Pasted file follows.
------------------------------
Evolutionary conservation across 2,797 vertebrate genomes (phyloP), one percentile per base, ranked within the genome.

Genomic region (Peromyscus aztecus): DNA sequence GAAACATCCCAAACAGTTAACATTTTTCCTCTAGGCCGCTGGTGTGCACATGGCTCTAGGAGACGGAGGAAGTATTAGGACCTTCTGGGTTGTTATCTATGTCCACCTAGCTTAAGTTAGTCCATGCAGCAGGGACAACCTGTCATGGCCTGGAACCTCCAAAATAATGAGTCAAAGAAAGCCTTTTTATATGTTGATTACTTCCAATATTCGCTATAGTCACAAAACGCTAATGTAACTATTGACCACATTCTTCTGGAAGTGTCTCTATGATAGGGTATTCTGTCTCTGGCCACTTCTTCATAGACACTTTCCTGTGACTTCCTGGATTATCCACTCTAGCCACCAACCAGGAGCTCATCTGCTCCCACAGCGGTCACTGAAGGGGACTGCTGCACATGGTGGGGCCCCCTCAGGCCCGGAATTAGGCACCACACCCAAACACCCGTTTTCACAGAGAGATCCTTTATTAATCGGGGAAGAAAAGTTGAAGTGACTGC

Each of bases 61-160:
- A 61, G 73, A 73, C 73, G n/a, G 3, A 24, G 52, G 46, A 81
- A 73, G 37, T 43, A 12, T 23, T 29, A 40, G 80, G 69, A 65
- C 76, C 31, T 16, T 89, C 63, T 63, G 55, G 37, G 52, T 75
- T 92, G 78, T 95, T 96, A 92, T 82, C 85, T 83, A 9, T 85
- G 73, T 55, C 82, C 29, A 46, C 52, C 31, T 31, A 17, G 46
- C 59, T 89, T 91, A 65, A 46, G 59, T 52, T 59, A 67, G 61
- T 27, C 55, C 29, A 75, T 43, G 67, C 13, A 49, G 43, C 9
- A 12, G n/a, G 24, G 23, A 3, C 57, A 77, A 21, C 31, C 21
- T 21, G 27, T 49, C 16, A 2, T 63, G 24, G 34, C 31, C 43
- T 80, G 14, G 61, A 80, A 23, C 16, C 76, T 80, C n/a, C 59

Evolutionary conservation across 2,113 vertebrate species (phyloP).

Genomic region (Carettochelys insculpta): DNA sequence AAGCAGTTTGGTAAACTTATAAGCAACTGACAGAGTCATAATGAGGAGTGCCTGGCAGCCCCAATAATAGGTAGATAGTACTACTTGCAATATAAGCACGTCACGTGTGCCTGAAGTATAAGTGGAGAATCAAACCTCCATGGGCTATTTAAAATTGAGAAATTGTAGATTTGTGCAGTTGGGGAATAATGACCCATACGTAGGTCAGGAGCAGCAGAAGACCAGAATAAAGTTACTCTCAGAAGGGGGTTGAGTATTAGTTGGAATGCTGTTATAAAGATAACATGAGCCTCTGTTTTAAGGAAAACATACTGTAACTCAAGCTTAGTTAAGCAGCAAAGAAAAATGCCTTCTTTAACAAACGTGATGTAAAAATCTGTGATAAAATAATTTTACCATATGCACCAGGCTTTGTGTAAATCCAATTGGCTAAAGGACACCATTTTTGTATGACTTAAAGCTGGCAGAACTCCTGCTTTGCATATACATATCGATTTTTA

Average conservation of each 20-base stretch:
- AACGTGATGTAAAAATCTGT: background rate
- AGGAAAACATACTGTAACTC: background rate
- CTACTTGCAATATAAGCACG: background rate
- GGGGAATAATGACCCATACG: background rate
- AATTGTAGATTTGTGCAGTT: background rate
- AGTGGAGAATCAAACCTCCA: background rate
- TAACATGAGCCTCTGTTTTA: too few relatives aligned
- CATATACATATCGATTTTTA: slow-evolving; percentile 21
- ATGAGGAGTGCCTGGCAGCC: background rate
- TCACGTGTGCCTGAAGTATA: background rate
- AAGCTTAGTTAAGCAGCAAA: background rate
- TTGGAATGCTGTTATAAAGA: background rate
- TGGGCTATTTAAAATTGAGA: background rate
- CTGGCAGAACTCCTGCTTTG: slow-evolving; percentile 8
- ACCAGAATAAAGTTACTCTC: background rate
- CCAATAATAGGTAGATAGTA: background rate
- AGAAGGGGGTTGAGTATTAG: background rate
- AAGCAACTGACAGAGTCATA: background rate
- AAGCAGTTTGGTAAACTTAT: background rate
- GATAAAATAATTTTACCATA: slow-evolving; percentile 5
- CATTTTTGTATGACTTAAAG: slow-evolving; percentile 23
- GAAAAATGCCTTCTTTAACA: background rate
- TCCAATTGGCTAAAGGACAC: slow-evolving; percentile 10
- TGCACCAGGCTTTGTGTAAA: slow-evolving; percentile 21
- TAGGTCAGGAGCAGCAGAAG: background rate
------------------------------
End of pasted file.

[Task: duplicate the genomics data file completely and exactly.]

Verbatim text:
Evolutionary conservation across 2,797 vertebrate genomes (phyloP), one percentile per base, ranked within the genome.

Genomic region (Peromyscus aztecus): DNA sequence GAAACATCCCAAACAGTTAACATTTTTCCTCTAGGCCGCTGGTGTGCACATGGCTCTAGGAGACGGAGGAAGTATTAGGACCTTCTGGGTTGTTATCTATGTCCACCTAGCTTAAGTTAGTCCATGCAGCAGGGACAACCTGTCATGGCCTGGAACCTCCAAAATAATGAGTCAAAGAAAGCCTTTTTATATGTTGATTACTTCCAATATTCGCTATAGTCACAAAACGCTAATGTAACTATTGACCACATTCTTCTGGAAGTGTCTCTATGATAGGGTATTCTGTCTCTGGCCACTTCTTCATAGACACTTTCCTGTGACTTCCTGGATTATCCACTCTAGCCACCAACCAGGAGCTCATCTGCTCCCACAGCGGTCACTGAAGGGGACTGCTGCACATGGTGGGGCCCCCTCAGGCCCGGAATTAGGCACCACACCCAAACACCCGTTTTCACAGAGAGATCCTTTATTAATCGGGGAAGAAAAGTTGAAGTGACTGC

Each of bases 61-160:
- A 61, G 73, A 73, C 73, G n/a, G 3, A 24, G 52, G 46, A 81
- A 73, G 37, T 43, A 12, T 23, T 29, A 40, G 80, G 69, A 65
- C 76, C 31, T 16, T 89, C 63, T 63, G 55, G 37, G 52, T 75
- T 92, G 78, T 95, T 96, A 92, T 82, C 85, T 83, A 9, T 85
- G 73, T 55, C 82, C 29, A 46, C 52, C 31, T 31, A 17, G 46
- C 59, T 89, T 91, A 65, A 46, G 59, T 52, T 59, A 67, G 61
- T 27, C 55, C 29, A 75, T 43, G 67, C 13, A 49, G 43, C 9
- A 12, G n/a, G 24, G 23, A 3, C 57, A 77, A 21, C 31, C 21
- T 21, G 27, T 49, C 16, A 2, T 63, G 24, G 34, C 31, C 43
- T 80, G 14, G 61, A 80, A 23, C 16, C 76, T 80, C n/a, C 59

Evolutionary conservation across 2,113 vertebrate species (phyloP).

Genomic region (Carettochelys insculpta): DNA sequence AAGCAGTTTGGTAAACTTATAAGCAACTGACAGAGTCATAATGAGGAGTGCCTGGCAGCCCCAATAATAGGTAGATAGTACTACTTGCAATATAAGCACGTCACGTGTGCCTGAAGTATAAGTGGAGAATCAAACCTCCATGGGCTATTTAAAATTGAGAAATTGTAGATTTGTGCAGTTGGGGAATAATGACCCATACGTAGGTCAGGAGCAGCAGAAGACCAGAATAAAGTTACTCTCAGAAGGGGGTTGAGTATTAGTTGGAATGCTGTTATAAAGATAACATGAGCCTCTGTTTTAAGGAAAACATACTGTAACTCAAGCTTAGTTAAGCAGCAAAGAAAAATGCCTTCTTTAACAAACGTGATGTAAAAATCTGTGATAAAATAATTTTACCATATGCACCAGGCTTTGTGTAAATCCAATTGGCTAAAGGACACCATTTTTGTATGACTTAAAGCTGGCAGAACTCCTGCTTTGCATATACATATCGATTTTTA

Average conservation of each 20-base stretch:
- AACGTGATGTAAAAATCTGT: background rate
- AGGAAAACATACTGTAACTC: background rate
- CTACTTGCAATATAAGCACG: background rate
- GGGGAATAATGACCCATACG: background rate
- AATTGTAGATTTGTGCAGTT: background rate
- AGTGGAGAATCAAACCTCCA: background rate
- TAACATGAGCCTCTGTTTTA: too few relatives aligned
- CATATACATATCGATTTTTA: slow-evolving; percentile 21
- ATGAGGAGTGCCTGGCAGCC: background rate
- TCACGTGTGCCTGAAGTATA: background rate
- AAGCTTAGTTAAGCAGCAAA: background rate
- TTGGAATGCTGTTATAAAGA: background rate
- TGGGCTATTTAAAATTGAGA: background rate
- CTGGCAGAACTCCTGCTTTG: slow-evolving; percentile 8
- ACCAGAATAAAGTTACTCTC: background rate
- CCAATAATAGGTAGATAGTA: background rate
- AGAAGGGGGTTGAGTATTAG: background rate
- AAGCAACTGACAGAGTCATA: background rate
- AAGCAGTTTGGTAAACTTAT: background rate
- GATAAAATAATTTTACCATA: slow-evolving; percentile 5
- CATTTTTGTATGACTTAAAG: slow-evolving; percentile 23
- GAAAAATGCCTTCTTTAACA: background rate
- TCCAATTGGCTAAAGGACAC: slow-evolving; percentile 10
- TGCACCAGGCTTTGTGTAAA: slow-evolving; percentile 21
- TAGGTCAGGAGCAGCAGAAG: background rate